I think the point wss more that the wannabe English teacher didn’t know the meaning of the word “sidle”.

        (unless she has been mis-transcribed)

  4. diddy

    If you were leaving college in 2001 you did so with no significant debt and a paid job to go to
    If you left college in 2016 you have a fair bit of debt and a jobsbridge to look forward to.

    Of course the people in their 20’s have it harder. Across the board wages and conditions are being diminished by increased globablistaion and the lack of tax on wealth

    1. wearnicehats

      Transport these poor souls back to leave college in 1991 or 1981 they’d maybe just be quiet and be thankful for what they have

    2. Graham

      Really? I left college with a 1st class degree from Trinity in 1998 and I still had to emigrate, share a small room in Boston and work 80 hours a week to get ahead. Which I did.

      I avoided debt in college by working constantly. Summers were spent doing two full time jobs in the States, saving every penny. Accommodation was nearly impossible to get in Dublin at the time: I remember queuing in the rain in Rathmines for hours to get a shot at a lucky ‘bedsit’ which most students today would consider unsuitable for living (shared toilet, no shower, metred electricity box…). I stuffed my pockets with the free sandwiches at every university event and when the sandwiches ran out, dinner was as often as not a bag of chips at Burdocks (£1 in the day…)

      I’m not complaining – it was a great time of my life. But this mantra of how hard the young people have it in Ireland today seems a bit far fetched. No one is going hungry, as far as I can see. And I can tell you there were times I went hungry as a student. But I’m still not complaining – a bit of hunger when you’re young is no bad thing.

      My grandfather – now HE had it hard. No trade union, cycled from Donore Ave to Ringsend in the rain, sun or hail every day plus Sat mornings, and then had to give up his wages to his wife and wait for his pub money.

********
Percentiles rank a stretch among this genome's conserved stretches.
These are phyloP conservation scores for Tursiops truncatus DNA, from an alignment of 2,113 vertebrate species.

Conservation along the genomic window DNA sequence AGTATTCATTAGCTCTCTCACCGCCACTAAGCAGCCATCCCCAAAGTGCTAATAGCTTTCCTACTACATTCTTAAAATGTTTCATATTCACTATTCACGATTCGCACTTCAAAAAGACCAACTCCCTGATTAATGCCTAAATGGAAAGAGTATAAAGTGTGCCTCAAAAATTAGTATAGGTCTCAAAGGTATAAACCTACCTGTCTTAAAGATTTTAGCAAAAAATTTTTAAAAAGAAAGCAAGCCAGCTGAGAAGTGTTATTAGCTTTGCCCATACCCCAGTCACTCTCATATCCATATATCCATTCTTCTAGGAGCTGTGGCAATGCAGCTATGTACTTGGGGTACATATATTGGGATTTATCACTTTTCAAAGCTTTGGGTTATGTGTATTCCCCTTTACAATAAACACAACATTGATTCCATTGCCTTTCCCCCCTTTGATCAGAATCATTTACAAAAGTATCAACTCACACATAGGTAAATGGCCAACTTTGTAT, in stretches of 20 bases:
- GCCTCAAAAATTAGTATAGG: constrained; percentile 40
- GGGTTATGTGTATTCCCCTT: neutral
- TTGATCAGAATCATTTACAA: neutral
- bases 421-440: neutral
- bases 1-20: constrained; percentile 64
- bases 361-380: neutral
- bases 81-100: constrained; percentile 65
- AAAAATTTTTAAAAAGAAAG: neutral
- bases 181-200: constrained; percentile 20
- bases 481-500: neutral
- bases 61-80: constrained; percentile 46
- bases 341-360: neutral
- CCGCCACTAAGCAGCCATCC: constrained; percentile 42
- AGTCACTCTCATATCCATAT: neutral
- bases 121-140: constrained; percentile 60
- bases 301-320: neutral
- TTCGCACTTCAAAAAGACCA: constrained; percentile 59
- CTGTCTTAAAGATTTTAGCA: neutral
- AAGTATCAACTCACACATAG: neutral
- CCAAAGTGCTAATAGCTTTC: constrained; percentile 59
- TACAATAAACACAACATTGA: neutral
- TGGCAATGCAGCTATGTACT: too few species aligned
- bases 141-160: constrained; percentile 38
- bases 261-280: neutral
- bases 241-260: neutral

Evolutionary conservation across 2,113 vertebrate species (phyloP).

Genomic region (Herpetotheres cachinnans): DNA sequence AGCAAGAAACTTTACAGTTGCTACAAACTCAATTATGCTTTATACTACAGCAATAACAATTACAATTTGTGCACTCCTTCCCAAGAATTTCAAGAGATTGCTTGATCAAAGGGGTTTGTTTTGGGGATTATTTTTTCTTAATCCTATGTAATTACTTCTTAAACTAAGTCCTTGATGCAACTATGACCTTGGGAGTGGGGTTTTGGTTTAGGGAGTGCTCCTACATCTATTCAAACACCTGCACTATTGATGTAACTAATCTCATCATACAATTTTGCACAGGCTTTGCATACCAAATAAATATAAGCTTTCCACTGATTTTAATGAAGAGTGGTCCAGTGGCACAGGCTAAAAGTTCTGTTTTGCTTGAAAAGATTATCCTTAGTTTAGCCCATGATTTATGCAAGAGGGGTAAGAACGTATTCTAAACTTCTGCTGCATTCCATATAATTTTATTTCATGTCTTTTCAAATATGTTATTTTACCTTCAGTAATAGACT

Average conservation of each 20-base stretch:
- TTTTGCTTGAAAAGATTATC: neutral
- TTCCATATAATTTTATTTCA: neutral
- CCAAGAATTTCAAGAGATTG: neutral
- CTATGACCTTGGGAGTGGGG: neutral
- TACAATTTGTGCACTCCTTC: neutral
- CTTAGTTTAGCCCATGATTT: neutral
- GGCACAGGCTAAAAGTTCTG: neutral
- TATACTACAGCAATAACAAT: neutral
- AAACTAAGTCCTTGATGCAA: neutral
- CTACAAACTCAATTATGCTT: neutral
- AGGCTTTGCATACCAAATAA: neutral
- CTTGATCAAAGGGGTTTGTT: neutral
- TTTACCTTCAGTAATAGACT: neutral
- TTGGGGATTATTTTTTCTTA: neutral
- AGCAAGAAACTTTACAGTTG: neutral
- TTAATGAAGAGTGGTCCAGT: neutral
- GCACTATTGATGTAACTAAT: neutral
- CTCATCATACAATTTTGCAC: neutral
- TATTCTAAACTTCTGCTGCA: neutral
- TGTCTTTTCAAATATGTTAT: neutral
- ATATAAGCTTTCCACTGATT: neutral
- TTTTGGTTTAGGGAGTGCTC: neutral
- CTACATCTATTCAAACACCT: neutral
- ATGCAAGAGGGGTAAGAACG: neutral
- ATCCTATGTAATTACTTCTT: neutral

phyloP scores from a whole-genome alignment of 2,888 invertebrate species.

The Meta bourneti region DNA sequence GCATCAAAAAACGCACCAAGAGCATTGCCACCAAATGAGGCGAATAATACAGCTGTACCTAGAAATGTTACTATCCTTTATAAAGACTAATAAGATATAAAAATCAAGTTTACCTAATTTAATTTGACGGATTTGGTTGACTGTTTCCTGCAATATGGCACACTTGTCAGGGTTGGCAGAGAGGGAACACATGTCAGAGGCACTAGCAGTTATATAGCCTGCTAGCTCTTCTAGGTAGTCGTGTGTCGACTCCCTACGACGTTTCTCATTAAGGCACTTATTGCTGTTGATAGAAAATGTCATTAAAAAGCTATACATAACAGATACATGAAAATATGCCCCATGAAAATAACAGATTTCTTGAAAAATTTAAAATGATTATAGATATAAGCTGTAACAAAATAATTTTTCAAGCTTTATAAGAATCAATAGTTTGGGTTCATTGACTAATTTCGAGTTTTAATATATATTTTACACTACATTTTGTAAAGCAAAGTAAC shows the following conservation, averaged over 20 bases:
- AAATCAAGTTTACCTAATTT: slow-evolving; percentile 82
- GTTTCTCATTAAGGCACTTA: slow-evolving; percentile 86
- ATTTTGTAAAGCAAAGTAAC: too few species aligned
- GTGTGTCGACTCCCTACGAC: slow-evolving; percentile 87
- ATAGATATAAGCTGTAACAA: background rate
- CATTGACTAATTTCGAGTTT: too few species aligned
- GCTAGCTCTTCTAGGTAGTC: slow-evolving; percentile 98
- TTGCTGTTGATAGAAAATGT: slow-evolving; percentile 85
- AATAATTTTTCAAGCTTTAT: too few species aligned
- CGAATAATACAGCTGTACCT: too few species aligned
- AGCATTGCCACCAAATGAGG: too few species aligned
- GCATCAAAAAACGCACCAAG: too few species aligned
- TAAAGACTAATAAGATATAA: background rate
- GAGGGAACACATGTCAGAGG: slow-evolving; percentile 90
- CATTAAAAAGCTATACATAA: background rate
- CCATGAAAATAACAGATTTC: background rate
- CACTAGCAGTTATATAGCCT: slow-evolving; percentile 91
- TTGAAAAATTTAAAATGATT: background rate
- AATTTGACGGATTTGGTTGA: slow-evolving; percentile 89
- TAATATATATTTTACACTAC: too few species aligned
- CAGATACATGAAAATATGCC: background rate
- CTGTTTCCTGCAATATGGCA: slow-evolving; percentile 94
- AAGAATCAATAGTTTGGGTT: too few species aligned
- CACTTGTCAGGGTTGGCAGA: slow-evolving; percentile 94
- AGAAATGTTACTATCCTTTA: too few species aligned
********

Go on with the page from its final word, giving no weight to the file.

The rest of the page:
There’s buckets of jobs right now in Bavaria. I cycled through the place last year and they couldn’t keep the restaurants open because they couldn’t find the staff. My advice: Take the plastic bag off your head and go out and make your life better.

    1. All the good ones fly south for winter

      Does not mean you need remove them from your ‘Nice young lads who I’d do’ list what is remarkable here is the complaint that our economic policies are too right wing and too left wing at the same time.

        1. All the good ones fly south for winter

          Laissez-faire neo-liberalism whilst being saddled with high taxes.

          1. Medium Sized C

            I see your point.
            But like, high tax isn’t a left wing feature per se. Centralisation of resources is.

            When taxes are high but are avoidable by those with means to avoid them, cost of living is high and economic inequality is high then the high taxation system is only serving to maintain social stratification. Which is quite right wing.

            Also, lasseiz-faire neoliberalism isn’t of itself right-wing, its neither wing. Its on a different axis. Its just favoured by right wingers because it favours people with means.

  5. scottser

    what marks out our parents’ and grandparetns’ generations from ours is that we don’t know how to fight. we are told that fighting is wrong and that there is power in compromise. fighing has been replaced with ‘competition’ which is further reduced to participation. as for ideals, the next generation won’t be able to determine what’s even real unless they see it on their phone.

    1. All the good ones fly south for winter

      That is rather cynical. Perhaps we should have another civil war. In honour of our dead ancestors’ idealism.

      1. scottser

        and that is why you will roll over and take it up the hole, thinking you’re something special.

    2. han solo's carbonite dream

      they didn’t fight either – they bowed down at the altar of John charles mcQuaid and deValera
      and bow down they did

      oddly its’ devalera we laud as a 1916 hero but give out about as a lacky of mcQuaid .
      whats’ his legacy


    3. Nigel

      Two world wars, millions dead, ongoing conflicts mired in entrenched political interests and you sneer at the idea that fighting might be wrong and that compromise is worthwhile. Previous generations that went to mass every Sunday and let old men in pointy hats tell them how to have sex, but this generation has trouble with what’s real.